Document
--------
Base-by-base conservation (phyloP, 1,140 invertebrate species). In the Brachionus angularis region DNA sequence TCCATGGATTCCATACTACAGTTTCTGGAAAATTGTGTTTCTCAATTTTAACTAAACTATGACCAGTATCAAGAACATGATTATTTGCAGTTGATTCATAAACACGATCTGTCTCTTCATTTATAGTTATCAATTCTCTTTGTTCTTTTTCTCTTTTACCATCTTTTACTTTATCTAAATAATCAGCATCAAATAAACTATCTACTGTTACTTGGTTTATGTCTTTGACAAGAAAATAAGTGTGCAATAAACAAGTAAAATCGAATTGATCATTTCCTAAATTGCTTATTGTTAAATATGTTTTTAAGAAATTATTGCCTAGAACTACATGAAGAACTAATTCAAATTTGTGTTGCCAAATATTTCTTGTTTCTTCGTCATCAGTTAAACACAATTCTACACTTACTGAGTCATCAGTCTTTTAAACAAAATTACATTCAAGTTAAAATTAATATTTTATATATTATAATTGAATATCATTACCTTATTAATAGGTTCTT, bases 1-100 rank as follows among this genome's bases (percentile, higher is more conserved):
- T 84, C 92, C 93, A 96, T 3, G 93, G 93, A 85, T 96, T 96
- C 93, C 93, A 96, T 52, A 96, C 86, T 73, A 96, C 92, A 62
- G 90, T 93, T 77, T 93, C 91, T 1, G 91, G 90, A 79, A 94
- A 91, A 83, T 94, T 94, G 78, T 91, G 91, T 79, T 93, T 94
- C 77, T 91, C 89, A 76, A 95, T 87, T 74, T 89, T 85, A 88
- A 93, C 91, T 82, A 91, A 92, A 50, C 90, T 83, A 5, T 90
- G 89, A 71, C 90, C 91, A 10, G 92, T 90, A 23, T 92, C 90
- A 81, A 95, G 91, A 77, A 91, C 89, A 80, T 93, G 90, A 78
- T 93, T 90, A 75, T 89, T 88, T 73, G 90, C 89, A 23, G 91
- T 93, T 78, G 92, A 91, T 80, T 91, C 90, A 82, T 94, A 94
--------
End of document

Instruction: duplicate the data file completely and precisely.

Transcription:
Base-by-base conservation (phyloP, 1,140 invertebrate species). In the Brachionus angularis region DNA sequence TCCATGGATTCCATACTACAGTTTCTGGAAAATTGTGTTTCTCAATTTTAACTAAACTATGACCAGTATCAAGAACATGATTATTTGCAGTTGATTCATAAACACGATCTGTCTCTTCATTTATAGTTATCAATTCTCTTTGTTCTTTTTCTCTTTTACCATCTTTTACTTTATCTAAATAATCAGCATCAAATAAACTATCTACTGTTACTTGGTTTATGTCTTTGACAAGAAAATAAGTGTGCAATAAACAAGTAAAATCGAATTGATCATTTCCTAAATTGCTTATTGTTAAATATGTTTTTAAGAAATTATTGCCTAGAACTACATGAAGAACTAATTCAAATTTGTGTTGCCAAATATTTCTTGTTTCTTCGTCATCAGTTAAACACAATTCTACACTTACTGAGTCATCAGTCTTTTAAACAAAATTACATTCAAGTTAAAATTAATATTTTATATATTATAATTGAATATCATTACCTTATTAATAGGTTCTT, bases 1-100 rank as follows among this genome's bases (percentile, higher is more conserved):
- T 84, C 92, C 93, A 96, T 3, G 93, G 93, A 85, T 96, T 96
- C 93, C 93, A 96, T 52, A 96, C 86, T 73, A 96, C 92, A 62
- G 90, T 93, T 77, T 93, C 91, T 1, G 91, G 90, A 79, A 94
- A 91, A 83, T 94, T 94, G 78, T 91, G 91, T 79, T 93, T 94
- C 77, T 91, C 89, A 76, A 95, T 87, T 74, T 89, T 85, A 88
- A 93, C 91, T 82, A 91, A 92, A 50, C 90, T 83, A 5, T 90
- G 89, A 71, C 90, C 91, A 10, G 92, T 90, A 23, T 92, C 90
- A 81, A 95, G 91, A 77, A 91, C 89, A 80, T 93, G 90, A 78
- T 93, T 90, A 75, T 89, T 88, T 73, G 90, C 89, A 23, G 91
- T 93, T 78, G 92, A 91, T 80, T 91, C 90, A 82, T 94, A 94